Rare Disease Report

New Data From uniQure's Gene Therapy for Hemophilia B is Impressive

JUNE 11, 2016
James Radke, PhD
At the 21st Congress of the European Hematology Association (EHA) in Copenhagen, Denmark this weekend, data from a phase 1/2  trial looking at the safety and efficacy of uniQure’s gene therapy in patients with hemophilia B was presented. The study involving 5 people with severe or moderately severe hemophilia B found that 4 of the patients were able to be free of any prophylactic infusions 6 months after receiving the gene therapy.

Hemophilia B

Hemophilia B is a genetic disorder caused by missing or defective factor IX, a clotting protein. Although it is passed down from parents to children, about 1/3 of cases are caused by a spontaneous mutation, a change in a gene.2
Current standard of care for patients with hemophilia B involves chronic replacement of FIX protein through intravenous infusion. In 2013, the World Federation of Hemophilia estimated there were more than 28,000 hemophilia B patients worldwide, including 4,000 patients in the United States.
Numerous gene therapies are in development for hemophilia B, including ones being developed Baxalta, BioMarin, Biogen, Dimension Therapeutics, Spark Therapeutics, and many more.

Phase 1/2 Study

Five patients received a single administration of AMT-060 gene therapy, at the initial low dose of 5x1012 gc/kg. The AMT-060 gene therapy consists of a codon-optimized wild type FIX gene cassette, the LP1 liver promoter and an AAV5 viral vector. All patients were receiving rFIX prophylaxis weekly or twice-weekly prior to treatment.
As of 6 months following gene therapy, all patients saw improvements in their disease phenotype and achieved sustained increases in FIX activity (see table).
                 Pre Gene Therapy                             Post Gene Therapy


< 1%





54 < 1% Severe Yes 5.4% Mild No
72 < 1% Severe Yes < 2% Moderate Yes
71 < 1% Severe Yes 2.9% Moderate No
69 1.5% Mod-severe Yes 6.2% Mild No

Prior the therapy, all 5 patients required chronic, prophylactic (precautionary) infusions of Factor IX concentrate to manage bleeding. After treatment with AMT-060, total usage of Factor IX concentrate declined substantially, with four patients remaining free of any prophylactic infusions through the April 26, 2016 cut-off date.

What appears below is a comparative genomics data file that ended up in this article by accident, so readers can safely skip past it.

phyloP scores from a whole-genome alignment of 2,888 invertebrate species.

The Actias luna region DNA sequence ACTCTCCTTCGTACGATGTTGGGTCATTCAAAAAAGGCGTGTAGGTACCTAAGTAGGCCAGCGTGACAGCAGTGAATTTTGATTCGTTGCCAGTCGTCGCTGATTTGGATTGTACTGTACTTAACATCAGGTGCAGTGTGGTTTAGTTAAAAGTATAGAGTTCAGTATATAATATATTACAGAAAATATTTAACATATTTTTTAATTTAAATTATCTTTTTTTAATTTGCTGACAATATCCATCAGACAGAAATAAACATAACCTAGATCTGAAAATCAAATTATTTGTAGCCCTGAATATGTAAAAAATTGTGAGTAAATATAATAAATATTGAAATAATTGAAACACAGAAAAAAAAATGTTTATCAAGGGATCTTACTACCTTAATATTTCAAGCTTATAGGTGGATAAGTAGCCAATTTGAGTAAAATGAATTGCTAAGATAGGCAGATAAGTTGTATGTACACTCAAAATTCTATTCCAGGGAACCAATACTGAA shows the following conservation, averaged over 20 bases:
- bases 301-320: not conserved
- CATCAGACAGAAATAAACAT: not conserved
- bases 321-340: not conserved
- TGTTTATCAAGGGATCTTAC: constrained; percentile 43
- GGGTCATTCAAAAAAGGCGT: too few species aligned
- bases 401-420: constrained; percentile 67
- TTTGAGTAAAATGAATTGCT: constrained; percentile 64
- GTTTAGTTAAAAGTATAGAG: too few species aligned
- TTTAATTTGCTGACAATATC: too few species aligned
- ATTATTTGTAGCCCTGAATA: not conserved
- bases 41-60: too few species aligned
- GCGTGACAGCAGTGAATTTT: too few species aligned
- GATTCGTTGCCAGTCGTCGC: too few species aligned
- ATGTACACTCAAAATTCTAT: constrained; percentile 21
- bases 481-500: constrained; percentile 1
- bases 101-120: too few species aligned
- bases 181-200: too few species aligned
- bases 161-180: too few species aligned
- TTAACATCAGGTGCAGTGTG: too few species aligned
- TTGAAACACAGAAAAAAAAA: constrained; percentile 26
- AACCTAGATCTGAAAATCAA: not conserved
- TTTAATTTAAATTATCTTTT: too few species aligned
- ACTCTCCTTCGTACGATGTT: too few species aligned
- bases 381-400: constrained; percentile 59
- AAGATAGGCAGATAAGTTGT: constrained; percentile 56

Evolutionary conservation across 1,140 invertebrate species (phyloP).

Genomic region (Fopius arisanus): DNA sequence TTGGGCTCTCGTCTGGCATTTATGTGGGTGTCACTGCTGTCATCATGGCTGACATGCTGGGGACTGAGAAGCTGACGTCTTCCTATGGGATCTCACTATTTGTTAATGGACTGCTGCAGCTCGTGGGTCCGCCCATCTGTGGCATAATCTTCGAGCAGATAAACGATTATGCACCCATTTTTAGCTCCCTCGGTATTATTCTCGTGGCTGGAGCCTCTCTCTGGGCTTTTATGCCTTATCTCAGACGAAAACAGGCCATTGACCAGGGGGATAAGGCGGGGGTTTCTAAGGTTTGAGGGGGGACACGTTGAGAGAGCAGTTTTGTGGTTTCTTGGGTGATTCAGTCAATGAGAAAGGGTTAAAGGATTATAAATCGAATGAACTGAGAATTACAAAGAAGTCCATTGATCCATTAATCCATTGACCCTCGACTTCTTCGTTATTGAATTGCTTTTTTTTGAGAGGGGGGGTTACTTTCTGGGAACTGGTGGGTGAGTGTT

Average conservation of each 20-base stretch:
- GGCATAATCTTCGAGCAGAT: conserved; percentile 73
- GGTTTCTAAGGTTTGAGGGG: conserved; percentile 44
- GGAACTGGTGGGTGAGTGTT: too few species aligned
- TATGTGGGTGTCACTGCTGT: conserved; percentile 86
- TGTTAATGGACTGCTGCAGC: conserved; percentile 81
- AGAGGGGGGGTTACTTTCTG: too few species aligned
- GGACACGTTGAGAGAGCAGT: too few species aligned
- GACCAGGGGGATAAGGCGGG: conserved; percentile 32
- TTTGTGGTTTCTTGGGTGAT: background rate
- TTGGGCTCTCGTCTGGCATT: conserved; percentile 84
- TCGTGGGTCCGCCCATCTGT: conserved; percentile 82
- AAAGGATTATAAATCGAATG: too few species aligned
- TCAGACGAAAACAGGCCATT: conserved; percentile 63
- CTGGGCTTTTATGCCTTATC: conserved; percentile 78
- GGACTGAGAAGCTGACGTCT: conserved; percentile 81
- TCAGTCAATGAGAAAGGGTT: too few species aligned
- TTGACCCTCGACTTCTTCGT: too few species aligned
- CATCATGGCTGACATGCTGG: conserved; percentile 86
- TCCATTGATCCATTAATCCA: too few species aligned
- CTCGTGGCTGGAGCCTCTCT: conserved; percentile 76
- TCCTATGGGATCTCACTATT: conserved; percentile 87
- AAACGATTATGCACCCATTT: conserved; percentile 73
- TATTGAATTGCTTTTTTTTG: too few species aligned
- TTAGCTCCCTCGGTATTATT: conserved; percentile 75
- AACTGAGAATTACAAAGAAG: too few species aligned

Dr. Frank Leebeek, Professor of Hematology at Erasmus University Medical Center in Rotterdam said in a press release, "After six months of follow-up, I can say as a clinician who regularly treats hemophilia patients that the impact on the quality of life for these patients treated with AMT-060 is very positive." Dr Leebeek added, "The increases in FIX activity and the overall stability of the activity observed over a 6-month period are cause for optimism, as they are associated with meaningful clinical benefits as well as reduced need for ongoing infusions of recombinant FIX therapy."


One patient experienced a mild, transient and asymptomatic elevation of alanine aminotransferase (ALT) 10 weeks after treatment. No cellular immune response was evident. None of the five patients developed inhibitory antibodies against FIX.

Looking Ahead

A second cohort of 5 patients have been given a higher dose of AMT-060 (2x1013 gc/kg). Data from those patients is expected by the end of the year.

Conference Call Monday Morning

uniQure will discuss the data in a webcast conference call at 8:00 am EST on Monday, June 13, 2016. For more information on the webcast, click here.


Leebeek FWG, Schwaeble J, Meijer K, et al. First results from a dose-escalating study with AAV5 vector containing wild type human factor IX gene therapy in patients with severe of moderately-severe haemophilia B. poster presented at 21st Congress of the European Hematology Association; Copenhagen, Denmark; June 9-12, 2016. Abstract S467.

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